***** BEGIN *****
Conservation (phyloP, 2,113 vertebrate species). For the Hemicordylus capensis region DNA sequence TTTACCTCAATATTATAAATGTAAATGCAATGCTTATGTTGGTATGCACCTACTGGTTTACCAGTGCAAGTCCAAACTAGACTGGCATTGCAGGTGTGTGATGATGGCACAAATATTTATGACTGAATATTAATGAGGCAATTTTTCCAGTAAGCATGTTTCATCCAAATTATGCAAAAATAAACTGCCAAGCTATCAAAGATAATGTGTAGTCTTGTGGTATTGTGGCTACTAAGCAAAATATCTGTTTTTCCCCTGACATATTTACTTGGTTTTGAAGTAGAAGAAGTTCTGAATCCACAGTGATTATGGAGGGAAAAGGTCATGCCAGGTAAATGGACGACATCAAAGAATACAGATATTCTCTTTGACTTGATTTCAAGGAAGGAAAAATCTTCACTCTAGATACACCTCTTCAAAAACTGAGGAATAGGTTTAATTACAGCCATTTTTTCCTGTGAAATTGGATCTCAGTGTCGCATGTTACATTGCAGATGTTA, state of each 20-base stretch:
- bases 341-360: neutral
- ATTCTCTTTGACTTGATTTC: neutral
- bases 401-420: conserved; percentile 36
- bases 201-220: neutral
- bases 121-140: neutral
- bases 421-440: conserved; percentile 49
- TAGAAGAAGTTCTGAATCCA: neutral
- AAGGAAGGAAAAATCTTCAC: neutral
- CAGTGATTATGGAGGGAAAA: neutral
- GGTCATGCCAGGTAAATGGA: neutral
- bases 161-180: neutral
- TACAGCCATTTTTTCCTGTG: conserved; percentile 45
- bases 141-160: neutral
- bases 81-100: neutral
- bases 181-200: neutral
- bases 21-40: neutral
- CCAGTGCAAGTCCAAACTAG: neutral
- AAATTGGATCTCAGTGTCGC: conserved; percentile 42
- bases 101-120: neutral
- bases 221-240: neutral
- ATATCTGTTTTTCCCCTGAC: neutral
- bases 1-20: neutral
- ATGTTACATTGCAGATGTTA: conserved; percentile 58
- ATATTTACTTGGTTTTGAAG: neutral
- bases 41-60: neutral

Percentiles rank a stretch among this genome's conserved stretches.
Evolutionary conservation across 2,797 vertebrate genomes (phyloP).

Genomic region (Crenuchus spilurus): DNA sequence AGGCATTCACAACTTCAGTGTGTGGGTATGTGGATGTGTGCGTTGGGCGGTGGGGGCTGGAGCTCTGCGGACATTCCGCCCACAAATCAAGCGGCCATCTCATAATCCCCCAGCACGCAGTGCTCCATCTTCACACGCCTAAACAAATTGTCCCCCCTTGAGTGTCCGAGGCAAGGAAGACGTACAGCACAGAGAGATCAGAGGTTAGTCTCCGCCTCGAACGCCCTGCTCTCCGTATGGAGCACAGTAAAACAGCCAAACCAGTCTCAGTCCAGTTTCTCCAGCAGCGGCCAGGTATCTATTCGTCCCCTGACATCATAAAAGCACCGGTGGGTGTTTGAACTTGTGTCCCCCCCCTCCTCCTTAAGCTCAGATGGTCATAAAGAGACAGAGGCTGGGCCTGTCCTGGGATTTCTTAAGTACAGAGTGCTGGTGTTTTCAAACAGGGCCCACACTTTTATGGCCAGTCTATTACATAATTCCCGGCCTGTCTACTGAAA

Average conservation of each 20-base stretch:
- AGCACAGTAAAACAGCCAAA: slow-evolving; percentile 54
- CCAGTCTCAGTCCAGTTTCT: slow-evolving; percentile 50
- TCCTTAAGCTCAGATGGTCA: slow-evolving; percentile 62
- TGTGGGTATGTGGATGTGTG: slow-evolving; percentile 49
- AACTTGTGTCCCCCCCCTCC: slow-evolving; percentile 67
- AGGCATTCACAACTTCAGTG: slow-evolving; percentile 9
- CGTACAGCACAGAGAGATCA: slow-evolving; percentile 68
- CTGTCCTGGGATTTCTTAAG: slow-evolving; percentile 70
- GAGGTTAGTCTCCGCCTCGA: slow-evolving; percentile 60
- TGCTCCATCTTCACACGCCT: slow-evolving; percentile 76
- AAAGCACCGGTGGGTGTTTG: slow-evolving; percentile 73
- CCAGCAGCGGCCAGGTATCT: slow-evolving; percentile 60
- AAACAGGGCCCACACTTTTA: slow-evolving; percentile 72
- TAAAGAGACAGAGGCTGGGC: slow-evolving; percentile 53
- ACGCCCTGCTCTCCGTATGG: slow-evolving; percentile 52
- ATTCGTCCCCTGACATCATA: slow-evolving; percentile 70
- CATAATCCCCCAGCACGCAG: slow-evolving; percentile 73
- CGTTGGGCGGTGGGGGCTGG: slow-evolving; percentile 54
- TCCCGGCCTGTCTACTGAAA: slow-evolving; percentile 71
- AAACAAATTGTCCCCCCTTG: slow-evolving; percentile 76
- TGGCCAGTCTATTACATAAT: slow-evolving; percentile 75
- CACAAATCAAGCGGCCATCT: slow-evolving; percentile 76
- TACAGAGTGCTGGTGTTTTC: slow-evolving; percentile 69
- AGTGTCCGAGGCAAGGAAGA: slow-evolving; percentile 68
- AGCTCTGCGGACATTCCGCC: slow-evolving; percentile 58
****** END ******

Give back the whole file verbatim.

Conservation (phyloP, 2,113 vertebrate species). For the Hemicordylus capensis region DNA sequence TTTACCTCAATATTATAAATGTAAATGCAATGCTTATGTTGGTATGCACCTACTGGTTTACCAGTGCAAGTCCAAACTAGACTGGCATTGCAGGTGTGTGATGATGGCACAAATATTTATGACTGAATATTAATGAGGCAATTTTTCCAGTAAGCATGTTTCATCCAAATTATGCAAAAATAAACTGCCAAGCTATCAAAGATAATGTGTAGTCTTGTGGTATTGTGGCTACTAAGCAAAATATCTGTTTTTCCCCTGACATATTTACTTGGTTTTGAAGTAGAAGAAGTTCTGAATCCACAGTGATTATGGAGGGAAAAGGTCATGCCAGGTAAATGGACGACATCAAAGAATACAGATATTCTCTTTGACTTGATTTCAAGGAAGGAAAAATCTTCACTCTAGATACACCTCTTCAAAAACTGAGGAATAGGTTTAATTACAGCCATTTTTTCCTGTGAAATTGGATCTCAGTGTCGCATGTTACATTGCAGATGTTA, state of each 20-base stretch:
- bases 341-360: neutral
- ATTCTCTTTGACTTGATTTC: neutral
- bases 401-420: conserved; percentile 36
- bases 201-220: neutral
- bases 121-140: neutral
- bases 421-440: conserved; percentile 49
- TAGAAGAAGTTCTGAATCCA: neutral
- AAGGAAGGAAAAATCTTCAC: neutral
- CAGTGATTATGGAGGGAAAA: neutral
- GGTCATGCCAGGTAAATGGA: neutral
- bases 161-180: neutral
- TACAGCCATTTTTTCCTGTG: conserved; percentile 45
- bases 141-160: neutral
- bases 81-100: neutral
- bases 181-200: neutral
- bases 21-40: neutral
- CCAGTGCAAGTCCAAACTAG: neutral
- AAATTGGATCTCAGTGTCGC: conserved; percentile 42
- bases 101-120: neutral
- bases 221-240: neutral
- ATATCTGTTTTTCCCCTGAC: neutral
- bases 1-20: neutral
- ATGTTACATTGCAGATGTTA: conserved; percentile 58
- ATATTTACTTGGTTTTGAAG: neutral
- bases 41-60: neutral

Percentiles rank a stretch among this genome's conserved stretches.
Evolutionary conservation across 2,797 vertebrate genomes (phyloP).

Genomic region (Crenuchus spilurus): DNA sequence AGGCATTCACAACTTCAGTGTGTGGGTATGTGGATGTGTGCGTTGGGCGGTGGGGGCTGGAGCTCTGCGGACATTCCGCCCACAAATCAAGCGGCCATCTCATAATCCCCCAGCACGCAGTGCTCCATCTTCACACGCCTAAACAAATTGTCCCCCCTTGAGTGTCCGAGGCAAGGAAGACGTACAGCACAGAGAGATCAGAGGTTAGTCTCCGCCTCGAACGCCCTGCTCTCCGTATGGAGCACAGTAAAACAGCCAAACCAGTCTCAGTCCAGTTTCTCCAGCAGCGGCCAGGTATCTATTCGTCCCCTGACATCATAAAAGCACCGGTGGGTGTTTGAACTTGTGTCCCCCCCCTCCTCCTTAAGCTCAGATGGTCATAAAGAGACAGAGGCTGGGCCTGTCCTGGGATTTCTTAAGTACAGAGTGCTGGTGTTTTCAAACAGGGCCCACACTTTTATGGCCAGTCTATTACATAATTCCCGGCCTGTCTACTGAAA

Average conservation of each 20-base stretch:
- AGCACAGTAAAACAGCCAAA: slow-evolving; percentile 54
- CCAGTCTCAGTCCAGTTTCT: slow-evolving; percentile 50
- TCCTTAAGCTCAGATGGTCA: slow-evolving; percentile 62
- TGTGGGTATGTGGATGTGTG: slow-evolving; percentile 49
- AACTTGTGTCCCCCCCCTCC: slow-evolving; percentile 67
- AGGCATTCACAACTTCAGTG: slow-evolving; percentile 9
- CGTACAGCACAGAGAGATCA: slow-evolving; percentile 68
- CTGTCCTGGGATTTCTTAAG: slow-evolving; percentile 70
- GAGGTTAGTCTCCGCCTCGA: slow-evolving; percentile 60
- TGCTCCATCTTCACACGCCT: slow-evolving; percentile 76
- AAAGCACCGGTGGGTGTTTG: slow-evolving; percentile 73
- CCAGCAGCGGCCAGGTATCT: slow-evolving; percentile 60
- AAACAGGGCCCACACTTTTA: slow-evolving; percentile 72
- TAAAGAGACAGAGGCTGGGC: slow-evolving; percentile 53
- ACGCCCTGCTCTCCGTATGG: slow-evolving; percentile 52
- ATTCGTCCCCTGACATCATA: slow-evolving; percentile 70
- CATAATCCCCCAGCACGCAG: slow-evolving; percentile 73
- CGTTGGGCGGTGGGGGCTGG: slow-evolving; percentile 54
- TCCCGGCCTGTCTACTGAAA: slow-evolving; percentile 71
- AAACAAATTGTCCCCCCTTG: slow-evolving; percentile 76
- TGGCCAGTCTATTACATAAT: slow-evolving; percentile 75
- CACAAATCAAGCGGCCATCT: slow-evolving; percentile 76
- TACAGAGTGCTGGTGTTTTC: slow-evolving; percentile 69
- AGTGTCCGAGGCAAGGAAGA: slow-evolving; percentile 68
- AGCTCTGCGGACATTCCGCC: slow-evolving; percentile 58